Piscine Patel, better known as Pi, is the much-loved son of a zoo-keeping family in India. Pi wants nothing else but good social standing at school and to love God. Under the tutelage of wise people he encounters, Pi practices Hinduism, Christianity, and Islam fervently. Although Pi is a bit too precocious for his parents’ taste, he has intelligence beyond his years.
Pi’s father is a dedicated zookeeper who teaches Pi about all the animals and their habits. Pi vehemently defends zoos, because animals in the wild are just as caged by their survival needs and territories as animals in zoo enclosures. The difference is that zoo animals trade their bigger territories for smaller ones in exchange for food, medical care, and safety from predators, thus ensuring an even greater freedom. The zoo animals are not to be considered any tamer than wild animals, however. In order to demonstrate that the animals are not pets, Pi’s father orders the Bengal tiger not to be fed for three days. Then, a goat is lowered into the enclosure. The tiger rips it to shreds, terrifying Pi and his brother. The tiger feeding turns out to be a valuable life lesson, though, as Pi’s real adventure begins.
Under Indira Gandhi’s rule, the Patel family is forced to seek a better life elsewhere. The animals are sold to zoos abroad, and the Patel family boards a cargo ship to take them and several of the animals to Canada. One night on the ship, not long into their journey, Pi awakens to a terrible explosion. The ship is sinking quickly, and before Pi knows what is happening, he is on a life raft with an orangutan, a hyena, a zebra with a badly broken leg, and a Bengal tiger.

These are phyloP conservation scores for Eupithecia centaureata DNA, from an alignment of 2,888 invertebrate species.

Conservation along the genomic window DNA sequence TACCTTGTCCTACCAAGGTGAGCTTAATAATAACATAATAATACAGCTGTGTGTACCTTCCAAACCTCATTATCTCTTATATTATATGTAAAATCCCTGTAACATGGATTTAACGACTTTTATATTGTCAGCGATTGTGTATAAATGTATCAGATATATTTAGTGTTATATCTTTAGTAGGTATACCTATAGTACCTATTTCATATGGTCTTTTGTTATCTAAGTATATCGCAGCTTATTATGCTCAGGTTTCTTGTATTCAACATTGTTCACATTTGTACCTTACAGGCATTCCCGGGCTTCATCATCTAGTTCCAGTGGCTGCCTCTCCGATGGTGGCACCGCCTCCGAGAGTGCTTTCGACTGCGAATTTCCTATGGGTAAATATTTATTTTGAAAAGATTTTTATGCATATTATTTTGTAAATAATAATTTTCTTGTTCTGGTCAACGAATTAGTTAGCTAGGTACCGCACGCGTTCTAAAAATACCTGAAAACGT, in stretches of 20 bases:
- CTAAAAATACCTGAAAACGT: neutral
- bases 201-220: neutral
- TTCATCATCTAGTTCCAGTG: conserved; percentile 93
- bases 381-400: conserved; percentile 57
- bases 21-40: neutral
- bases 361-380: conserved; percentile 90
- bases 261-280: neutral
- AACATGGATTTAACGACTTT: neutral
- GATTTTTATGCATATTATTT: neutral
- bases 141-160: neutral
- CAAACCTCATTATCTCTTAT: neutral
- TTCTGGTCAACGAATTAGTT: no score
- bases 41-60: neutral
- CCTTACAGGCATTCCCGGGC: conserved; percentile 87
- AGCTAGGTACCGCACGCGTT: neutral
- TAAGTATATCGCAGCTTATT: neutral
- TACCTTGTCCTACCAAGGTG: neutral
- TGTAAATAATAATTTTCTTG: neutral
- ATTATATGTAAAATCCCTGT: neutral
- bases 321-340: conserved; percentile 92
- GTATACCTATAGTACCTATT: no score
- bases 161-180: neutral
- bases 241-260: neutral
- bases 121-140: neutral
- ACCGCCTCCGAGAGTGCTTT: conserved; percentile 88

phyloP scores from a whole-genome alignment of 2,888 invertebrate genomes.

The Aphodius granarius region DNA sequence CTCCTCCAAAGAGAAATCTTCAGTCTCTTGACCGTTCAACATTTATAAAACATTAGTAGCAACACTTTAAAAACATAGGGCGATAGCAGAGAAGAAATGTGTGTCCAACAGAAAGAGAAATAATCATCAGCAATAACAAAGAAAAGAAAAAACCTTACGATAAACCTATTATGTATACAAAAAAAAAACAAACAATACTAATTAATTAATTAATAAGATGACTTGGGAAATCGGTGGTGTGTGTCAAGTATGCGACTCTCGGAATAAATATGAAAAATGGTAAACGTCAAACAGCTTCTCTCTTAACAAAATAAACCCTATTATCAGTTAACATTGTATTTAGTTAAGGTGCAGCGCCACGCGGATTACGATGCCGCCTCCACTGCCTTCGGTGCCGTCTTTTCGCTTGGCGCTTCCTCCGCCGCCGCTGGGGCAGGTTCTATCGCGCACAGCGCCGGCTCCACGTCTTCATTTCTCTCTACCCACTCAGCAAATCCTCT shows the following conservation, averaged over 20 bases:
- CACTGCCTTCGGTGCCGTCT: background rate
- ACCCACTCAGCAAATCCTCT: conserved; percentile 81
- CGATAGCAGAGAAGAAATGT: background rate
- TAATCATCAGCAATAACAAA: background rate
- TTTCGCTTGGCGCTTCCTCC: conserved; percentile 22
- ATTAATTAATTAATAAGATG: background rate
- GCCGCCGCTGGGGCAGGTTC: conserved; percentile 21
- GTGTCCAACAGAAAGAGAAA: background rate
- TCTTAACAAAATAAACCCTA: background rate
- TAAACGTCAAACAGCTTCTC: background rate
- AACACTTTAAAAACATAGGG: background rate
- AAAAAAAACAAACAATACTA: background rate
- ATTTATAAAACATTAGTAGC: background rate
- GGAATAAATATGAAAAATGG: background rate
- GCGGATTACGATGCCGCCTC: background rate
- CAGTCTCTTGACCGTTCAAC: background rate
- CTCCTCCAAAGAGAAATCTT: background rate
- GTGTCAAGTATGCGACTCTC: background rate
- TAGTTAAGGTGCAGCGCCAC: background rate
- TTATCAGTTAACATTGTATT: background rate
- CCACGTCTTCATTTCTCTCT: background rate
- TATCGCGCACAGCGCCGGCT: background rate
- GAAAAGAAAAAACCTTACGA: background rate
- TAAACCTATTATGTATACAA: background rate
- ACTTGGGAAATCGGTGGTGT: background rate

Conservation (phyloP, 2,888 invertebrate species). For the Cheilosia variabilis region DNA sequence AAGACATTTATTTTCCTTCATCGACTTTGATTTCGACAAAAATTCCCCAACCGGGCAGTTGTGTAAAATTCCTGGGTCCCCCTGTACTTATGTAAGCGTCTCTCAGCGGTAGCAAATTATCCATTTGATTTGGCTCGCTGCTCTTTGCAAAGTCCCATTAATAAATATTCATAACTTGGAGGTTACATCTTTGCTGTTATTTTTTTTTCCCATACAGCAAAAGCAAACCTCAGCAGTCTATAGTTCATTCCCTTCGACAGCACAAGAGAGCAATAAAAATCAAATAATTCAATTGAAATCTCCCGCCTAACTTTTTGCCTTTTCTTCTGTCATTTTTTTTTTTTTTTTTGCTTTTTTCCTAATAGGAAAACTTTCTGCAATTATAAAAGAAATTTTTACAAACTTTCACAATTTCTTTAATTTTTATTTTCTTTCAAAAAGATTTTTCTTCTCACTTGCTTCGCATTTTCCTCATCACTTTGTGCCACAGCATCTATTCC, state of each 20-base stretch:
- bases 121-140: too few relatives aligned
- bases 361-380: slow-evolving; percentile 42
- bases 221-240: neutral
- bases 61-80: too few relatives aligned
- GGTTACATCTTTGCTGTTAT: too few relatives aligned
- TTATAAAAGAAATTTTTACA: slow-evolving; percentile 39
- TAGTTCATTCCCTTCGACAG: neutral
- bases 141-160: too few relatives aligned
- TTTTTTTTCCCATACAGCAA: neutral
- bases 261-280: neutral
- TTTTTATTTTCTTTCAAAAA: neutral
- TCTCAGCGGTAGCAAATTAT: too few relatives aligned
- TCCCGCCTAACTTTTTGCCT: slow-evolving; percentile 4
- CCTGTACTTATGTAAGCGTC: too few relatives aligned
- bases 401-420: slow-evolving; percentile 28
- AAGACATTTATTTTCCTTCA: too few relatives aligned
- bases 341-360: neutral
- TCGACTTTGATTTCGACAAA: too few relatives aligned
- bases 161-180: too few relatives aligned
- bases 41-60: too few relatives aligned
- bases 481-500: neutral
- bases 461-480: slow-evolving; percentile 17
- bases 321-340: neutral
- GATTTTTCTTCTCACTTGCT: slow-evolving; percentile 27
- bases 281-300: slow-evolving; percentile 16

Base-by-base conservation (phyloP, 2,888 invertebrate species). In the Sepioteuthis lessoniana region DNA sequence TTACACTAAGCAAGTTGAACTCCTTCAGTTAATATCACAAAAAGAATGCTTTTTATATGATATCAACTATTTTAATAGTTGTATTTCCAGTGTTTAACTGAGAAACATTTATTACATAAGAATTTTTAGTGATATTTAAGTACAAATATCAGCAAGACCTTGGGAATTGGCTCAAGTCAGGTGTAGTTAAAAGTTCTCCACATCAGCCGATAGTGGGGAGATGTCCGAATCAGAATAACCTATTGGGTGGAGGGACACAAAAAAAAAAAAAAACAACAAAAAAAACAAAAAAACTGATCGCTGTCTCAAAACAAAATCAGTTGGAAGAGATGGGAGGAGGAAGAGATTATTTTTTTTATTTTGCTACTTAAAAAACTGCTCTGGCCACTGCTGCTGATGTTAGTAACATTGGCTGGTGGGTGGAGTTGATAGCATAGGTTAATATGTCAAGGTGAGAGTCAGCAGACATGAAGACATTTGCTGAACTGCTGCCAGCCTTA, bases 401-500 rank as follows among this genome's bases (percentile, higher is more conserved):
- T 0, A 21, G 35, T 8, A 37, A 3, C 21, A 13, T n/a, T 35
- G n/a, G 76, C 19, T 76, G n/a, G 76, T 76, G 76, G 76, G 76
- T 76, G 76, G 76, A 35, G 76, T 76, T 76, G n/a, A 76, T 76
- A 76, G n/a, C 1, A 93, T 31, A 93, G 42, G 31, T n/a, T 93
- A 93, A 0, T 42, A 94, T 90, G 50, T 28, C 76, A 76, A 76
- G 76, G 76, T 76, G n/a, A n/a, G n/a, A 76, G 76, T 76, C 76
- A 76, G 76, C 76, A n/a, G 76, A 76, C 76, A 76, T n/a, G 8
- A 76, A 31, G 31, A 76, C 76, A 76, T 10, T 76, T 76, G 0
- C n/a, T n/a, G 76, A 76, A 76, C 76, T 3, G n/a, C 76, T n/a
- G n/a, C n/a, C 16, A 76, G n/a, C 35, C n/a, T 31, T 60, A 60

Survival of the fittest comes to life aboard the raft as the hyena finishes off the zebra and the orangutan, and the tiger hunts and kills the hyena.
This part of the novel is especially gruesome, as the zebra is eaten slowly over several days while still alive. Pi is terrified, because he knows that unless he does something drastic, he is the next victim.
Many days pass, and Pi and the tiger are starving to death slowly. Time is running out, so Pi uses his zoo-keeping knowledge in a dangerous and drastic move. Pi decides that he must tame the tiger in the same way circus performers teach tigers to do tricks. To assert himself as the alpha male of the life raft, Pi uses an emergency whistle, the tiger’s seasickness, and his newly acquired fishing abilities. The tiger, now dependent on Pi for food, has no choice but to obey.
The situation is still precarious, and by the time Pi and the tiger land on the coast of Mexico more than 200 days after the cargo ship sank, they are half dead. Upon landing, the tiger leaps over Pi’s head and runs into the jungle, never to be seen again. Pi realizes that if it hadn’t been for the tiger, he probably would have lost the will to live.
Pi is put in the hospital for medical treatment, and two men investigating the disappearance of the cargo ship pay him a visit. Pi is the only survivor, so they have only Pi’s fantastic account of his survival to go on. When the men protest the plausibility of the story, Pi tells them another in which he is on the life raft with humans who pick each other off one by one. He asks the men to decide which story they prefer, and Pi is